• Companies in the bottom quartile both for gender and for ethnicity and race are statistically less likely to achieve above-average financial returns than the average companies in the data set (that is, bottom-quartile companies are lagging rather than merely not leading).
  • In the United States, there is a linear relationship between racial and ethnic diversity and better financial performance: for every 10 percent increase in racial and ethnic diversity on the senior-executive team, earnings before interest and taxes (EBIT) rise 0.8 percent.

Beyond innovation and moral, a commitment to diversity increases market share and competitive value. Let’s explore the video game scenario again. If studios manufacture games that primarily target white males, they’ve captured only a fraction of their potential audience. With a more diverse team, they could conceive, develop, and release games that also appeal to women or LGBTQ players or different generations. Not doing so is just leaving money on the table.

In his 2007 essay “The Old Boys Club Is for Losers,” Glitch CEO Anil Dash summed up the situation perfectly: “Those who are reaching out to include all members of their community, who are seeking out new ideas and voices, are not only winning, they’re the only ones who will continue to win. You may succeed in defending the boys-only nature of your treehouse. But you’ll be dooming yourselves to irrelevance.”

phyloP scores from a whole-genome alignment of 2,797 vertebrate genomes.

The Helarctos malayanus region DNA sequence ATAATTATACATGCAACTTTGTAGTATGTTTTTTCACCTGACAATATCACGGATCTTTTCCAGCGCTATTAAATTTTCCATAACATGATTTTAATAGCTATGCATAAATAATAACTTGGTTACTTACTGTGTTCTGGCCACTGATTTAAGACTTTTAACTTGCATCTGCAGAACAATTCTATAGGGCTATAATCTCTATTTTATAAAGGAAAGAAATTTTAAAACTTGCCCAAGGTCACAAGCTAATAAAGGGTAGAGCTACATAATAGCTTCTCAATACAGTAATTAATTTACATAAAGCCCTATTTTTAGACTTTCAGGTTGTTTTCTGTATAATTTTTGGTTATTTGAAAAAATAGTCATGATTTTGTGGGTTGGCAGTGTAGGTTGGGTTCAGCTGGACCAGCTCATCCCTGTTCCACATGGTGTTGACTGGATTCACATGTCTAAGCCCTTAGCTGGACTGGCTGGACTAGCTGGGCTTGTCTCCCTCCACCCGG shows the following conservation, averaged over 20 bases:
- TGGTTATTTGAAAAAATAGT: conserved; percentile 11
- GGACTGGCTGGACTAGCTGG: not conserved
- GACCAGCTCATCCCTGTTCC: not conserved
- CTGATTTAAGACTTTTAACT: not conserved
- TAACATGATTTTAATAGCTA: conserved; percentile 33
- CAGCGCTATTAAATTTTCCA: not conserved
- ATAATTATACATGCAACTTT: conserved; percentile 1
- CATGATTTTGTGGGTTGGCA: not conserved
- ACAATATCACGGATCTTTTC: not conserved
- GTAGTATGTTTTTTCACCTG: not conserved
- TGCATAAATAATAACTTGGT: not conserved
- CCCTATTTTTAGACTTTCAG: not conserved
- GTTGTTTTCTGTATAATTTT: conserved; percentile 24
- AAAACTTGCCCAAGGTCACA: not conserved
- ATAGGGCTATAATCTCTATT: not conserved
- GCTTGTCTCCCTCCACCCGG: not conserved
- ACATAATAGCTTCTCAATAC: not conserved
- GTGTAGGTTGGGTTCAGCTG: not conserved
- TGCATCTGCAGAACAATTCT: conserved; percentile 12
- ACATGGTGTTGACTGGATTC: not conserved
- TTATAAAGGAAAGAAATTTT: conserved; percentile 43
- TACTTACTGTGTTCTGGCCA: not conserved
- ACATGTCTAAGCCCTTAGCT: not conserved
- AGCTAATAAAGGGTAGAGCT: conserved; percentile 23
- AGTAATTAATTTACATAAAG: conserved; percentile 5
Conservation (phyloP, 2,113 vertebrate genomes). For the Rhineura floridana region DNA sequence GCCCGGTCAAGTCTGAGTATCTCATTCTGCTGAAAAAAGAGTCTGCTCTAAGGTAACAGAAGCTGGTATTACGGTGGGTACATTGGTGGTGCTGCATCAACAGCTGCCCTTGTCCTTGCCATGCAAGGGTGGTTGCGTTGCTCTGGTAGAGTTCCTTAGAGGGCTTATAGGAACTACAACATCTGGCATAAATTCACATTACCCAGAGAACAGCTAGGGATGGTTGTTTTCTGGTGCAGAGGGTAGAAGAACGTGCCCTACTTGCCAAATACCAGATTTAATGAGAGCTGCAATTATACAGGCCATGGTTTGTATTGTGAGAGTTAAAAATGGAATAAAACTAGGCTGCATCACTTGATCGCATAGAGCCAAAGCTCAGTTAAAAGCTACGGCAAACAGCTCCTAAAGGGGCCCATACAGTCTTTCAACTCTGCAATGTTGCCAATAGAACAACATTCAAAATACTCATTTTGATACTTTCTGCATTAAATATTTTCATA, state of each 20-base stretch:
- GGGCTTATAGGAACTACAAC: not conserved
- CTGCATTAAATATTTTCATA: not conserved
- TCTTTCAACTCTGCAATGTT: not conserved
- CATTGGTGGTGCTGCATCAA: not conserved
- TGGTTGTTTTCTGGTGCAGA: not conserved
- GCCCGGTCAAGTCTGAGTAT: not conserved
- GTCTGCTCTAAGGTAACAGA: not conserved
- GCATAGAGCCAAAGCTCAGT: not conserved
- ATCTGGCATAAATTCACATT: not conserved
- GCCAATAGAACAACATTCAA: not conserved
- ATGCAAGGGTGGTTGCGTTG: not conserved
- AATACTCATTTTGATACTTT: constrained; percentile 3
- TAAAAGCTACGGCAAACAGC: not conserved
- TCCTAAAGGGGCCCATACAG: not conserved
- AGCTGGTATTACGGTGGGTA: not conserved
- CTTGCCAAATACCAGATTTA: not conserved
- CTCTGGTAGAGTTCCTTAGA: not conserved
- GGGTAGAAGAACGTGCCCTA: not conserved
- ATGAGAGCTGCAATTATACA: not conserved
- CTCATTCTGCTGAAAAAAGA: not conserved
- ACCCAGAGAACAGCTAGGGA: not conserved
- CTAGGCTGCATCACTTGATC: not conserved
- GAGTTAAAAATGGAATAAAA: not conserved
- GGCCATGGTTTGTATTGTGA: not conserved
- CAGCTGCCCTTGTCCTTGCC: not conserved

How to Develop and Maintain an Inclusive Culture

Diversity should be promoted as a core company value, not a metric, quota, set aside goal, or allocation of resources. Our work policies and philosophies must inherently foster inclusion to ensure that members of underrepresented groups thrive in our organizations. As staffing professionals, we can’t always course correct the existing makeup of our client’s organizations, but we can influence change and accomplish new goals for the program.